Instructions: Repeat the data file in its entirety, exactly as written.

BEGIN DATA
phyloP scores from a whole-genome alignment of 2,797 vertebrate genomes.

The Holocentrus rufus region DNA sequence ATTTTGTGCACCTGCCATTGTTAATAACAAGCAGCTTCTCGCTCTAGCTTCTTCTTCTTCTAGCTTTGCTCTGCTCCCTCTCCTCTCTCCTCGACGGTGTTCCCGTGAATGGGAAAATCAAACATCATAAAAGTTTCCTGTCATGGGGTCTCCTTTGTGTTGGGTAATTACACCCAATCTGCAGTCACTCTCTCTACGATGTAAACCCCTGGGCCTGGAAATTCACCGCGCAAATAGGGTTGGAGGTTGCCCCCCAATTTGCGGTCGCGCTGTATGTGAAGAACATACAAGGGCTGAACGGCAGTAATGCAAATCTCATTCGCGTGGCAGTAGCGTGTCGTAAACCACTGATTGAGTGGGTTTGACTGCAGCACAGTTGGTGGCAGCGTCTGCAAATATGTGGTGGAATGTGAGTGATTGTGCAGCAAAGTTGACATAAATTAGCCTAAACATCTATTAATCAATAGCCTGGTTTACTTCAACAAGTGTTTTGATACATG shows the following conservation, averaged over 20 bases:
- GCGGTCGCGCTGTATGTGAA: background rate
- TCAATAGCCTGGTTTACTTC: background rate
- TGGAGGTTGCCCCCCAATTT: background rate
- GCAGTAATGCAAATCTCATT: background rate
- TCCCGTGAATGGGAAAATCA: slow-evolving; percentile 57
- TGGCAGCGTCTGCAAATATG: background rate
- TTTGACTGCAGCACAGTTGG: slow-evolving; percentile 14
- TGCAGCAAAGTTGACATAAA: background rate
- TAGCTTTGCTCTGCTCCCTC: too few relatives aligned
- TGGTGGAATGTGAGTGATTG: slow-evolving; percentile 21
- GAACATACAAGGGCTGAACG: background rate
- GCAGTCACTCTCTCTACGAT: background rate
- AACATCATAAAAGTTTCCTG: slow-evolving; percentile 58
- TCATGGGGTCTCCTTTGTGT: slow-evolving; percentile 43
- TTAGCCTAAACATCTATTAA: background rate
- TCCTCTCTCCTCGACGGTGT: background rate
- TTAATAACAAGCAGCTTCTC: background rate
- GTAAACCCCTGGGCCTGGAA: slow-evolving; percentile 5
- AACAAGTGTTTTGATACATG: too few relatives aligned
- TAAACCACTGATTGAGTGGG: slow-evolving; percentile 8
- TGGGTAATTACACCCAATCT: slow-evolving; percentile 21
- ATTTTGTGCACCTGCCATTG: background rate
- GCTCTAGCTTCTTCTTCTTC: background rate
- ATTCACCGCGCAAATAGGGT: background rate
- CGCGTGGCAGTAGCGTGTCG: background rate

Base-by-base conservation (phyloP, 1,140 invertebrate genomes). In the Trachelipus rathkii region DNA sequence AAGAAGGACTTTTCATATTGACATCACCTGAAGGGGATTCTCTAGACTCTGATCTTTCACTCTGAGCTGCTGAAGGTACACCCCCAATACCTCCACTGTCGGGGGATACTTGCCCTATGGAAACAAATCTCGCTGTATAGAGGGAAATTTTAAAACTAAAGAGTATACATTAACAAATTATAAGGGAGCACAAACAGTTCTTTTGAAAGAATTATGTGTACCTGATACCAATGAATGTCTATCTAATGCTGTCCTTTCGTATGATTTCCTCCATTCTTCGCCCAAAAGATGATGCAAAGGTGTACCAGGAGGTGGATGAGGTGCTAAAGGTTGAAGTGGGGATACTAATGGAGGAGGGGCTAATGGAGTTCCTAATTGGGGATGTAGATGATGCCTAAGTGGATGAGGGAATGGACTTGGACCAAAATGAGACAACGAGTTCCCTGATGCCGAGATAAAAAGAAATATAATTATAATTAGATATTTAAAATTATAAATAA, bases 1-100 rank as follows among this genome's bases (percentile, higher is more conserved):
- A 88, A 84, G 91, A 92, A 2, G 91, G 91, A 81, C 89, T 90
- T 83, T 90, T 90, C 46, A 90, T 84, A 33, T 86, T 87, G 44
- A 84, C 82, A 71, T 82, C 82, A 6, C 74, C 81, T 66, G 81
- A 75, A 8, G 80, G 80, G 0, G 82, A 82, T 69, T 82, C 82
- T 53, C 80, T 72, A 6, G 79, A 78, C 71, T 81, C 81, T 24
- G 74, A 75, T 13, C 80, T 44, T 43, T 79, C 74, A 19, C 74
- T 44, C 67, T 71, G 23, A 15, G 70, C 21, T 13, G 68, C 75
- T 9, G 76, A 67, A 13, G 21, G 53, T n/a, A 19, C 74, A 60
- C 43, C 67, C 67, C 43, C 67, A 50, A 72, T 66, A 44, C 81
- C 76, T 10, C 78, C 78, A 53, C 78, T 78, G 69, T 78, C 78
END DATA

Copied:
phyloP scores from a whole-genome alignment of 2,797 vertebrate genomes.

The Holocentrus rufus region DNA sequence ATTTTGTGCACCTGCCATTGTTAATAACAAGCAGCTTCTCGCTCTAGCTTCTTCTTCTTCTAGCTTTGCTCTGCTCCCTCTCCTCTCTCCTCGACGGTGTTCCCGTGAATGGGAAAATCAAACATCATAAAAGTTTCCTGTCATGGGGTCTCCTTTGTGTTGGGTAATTACACCCAATCTGCAGTCACTCTCTCTACGATGTAAACCCCTGGGCCTGGAAATTCACCGCGCAAATAGGGTTGGAGGTTGCCCCCCAATTTGCGGTCGCGCTGTATGTGAAGAACATACAAGGGCTGAACGGCAGTAATGCAAATCTCATTCGCGTGGCAGTAGCGTGTCGTAAACCACTGATTGAGTGGGTTTGACTGCAGCACAGTTGGTGGCAGCGTCTGCAAATATGTGGTGGAATGTGAGTGATTGTGCAGCAAAGTTGACATAAATTAGCCTAAACATCTATTAATCAATAGCCTGGTTTACTTCAACAAGTGTTTTGATACATG shows the following conservation, averaged over 20 bases:
- GCGGTCGCGCTGTATGTGAA: background rate
- TCAATAGCCTGGTTTACTTC: background rate
- TGGAGGTTGCCCCCCAATTT: background rate
- GCAGTAATGCAAATCTCATT: background rate
- TCCCGTGAATGGGAAAATCA: slow-evolving; percentile 57
- TGGCAGCGTCTGCAAATATG: background rate
- TTTGACTGCAGCACAGTTGG: slow-evolving; percentile 14
- TGCAGCAAAGTTGACATAAA: background rate
- TAGCTTTGCTCTGCTCCCTC: too few relatives aligned
- TGGTGGAATGTGAGTGATTG: slow-evolving; percentile 21
- GAACATACAAGGGCTGAACG: background rate
- GCAGTCACTCTCTCTACGAT: background rate
- AACATCATAAAAGTTTCCTG: slow-evolving; percentile 58
- TCATGGGGTCTCCTTTGTGT: slow-evolving; percentile 43
- TTAGCCTAAACATCTATTAA: background rate
- TCCTCTCTCCTCGACGGTGT: background rate
- TTAATAACAAGCAGCTTCTC: background rate
- GTAAACCCCTGGGCCTGGAA: slow-evolving; percentile 5
- AACAAGTGTTTTGATACATG: too few relatives aligned
- TAAACCACTGATTGAGTGGG: slow-evolving; percentile 8
- TGGGTAATTACACCCAATCT: slow-evolving; percentile 21
- ATTTTGTGCACCTGCCATTG: background rate
- GCTCTAGCTTCTTCTTCTTC: background rate
- ATTCACCGCGCAAATAGGGT: background rate
- CGCGTGGCAGTAGCGTGTCG: background rate

Base-by-base conservation (phyloP, 1,140 invertebrate genomes). In the Trachelipus rathkii region DNA sequence AAGAAGGACTTTTCATATTGACATCACCTGAAGGGGATTCTCTAGACTCTGATCTTTCACTCTGAGCTGCTGAAGGTACACCCCCAATACCTCCACTGTCGGGGGATACTTGCCCTATGGAAACAAATCTCGCTGTATAGAGGGAAATTTTAAAACTAAAGAGTATACATTAACAAATTATAAGGGAGCACAAACAGTTCTTTTGAAAGAATTATGTGTACCTGATACCAATGAATGTCTATCTAATGCTGTCCTTTCGTATGATTTCCTCCATTCTTCGCCCAAAAGATGATGCAAAGGTGTACCAGGAGGTGGATGAGGTGCTAAAGGTTGAAGTGGGGATACTAATGGAGGAGGGGCTAATGGAGTTCCTAATTGGGGATGTAGATGATGCCTAAGTGGATGAGGGAATGGACTTGGACCAAAATGAGACAACGAGTTCCCTGATGCCGAGATAAAAAGAAATATAATTATAATTAGATATTTAAAATTATAAATAA, bases 1-100 rank as follows among this genome's bases (percentile, higher is more conserved):
- A 88, A 84, G 91, A 92, A 2, G 91, G 91, A 81, C 89, T 90
- T 83, T 90, T 90, C 46, A 90, T 84, A 33, T 86, T 87, G 44
- A 84, C 82, A 71, T 82, C 82, A 6, C 74, C 81, T 66, G 81
- A 75, A 8, G 80, G 80, G 0, G 82, A 82, T 69, T 82, C 82
- T 53, C 80, T 72, A 6, G 79, A 78, C 71, T 81, C 81, T 24
- G 74, A 75, T 13, C 80, T 44, T 43, T 79, C 74, A 19, C 74
- T 44, C 67, T 71, G 23, A 15, G 70, C 21, T 13, G 68, C 75
- T 9, G 76, A 67, A 13, G 21, G 53, T n/a, A 19, C 74, A 60
- C 43, C 67, C 67, C 43, C 67, A 50, A 72, T 66, A 44, C 81
- C 76, T 10, C 78, C 78, A 53, C 78, T 78, G 69, T 78, C 78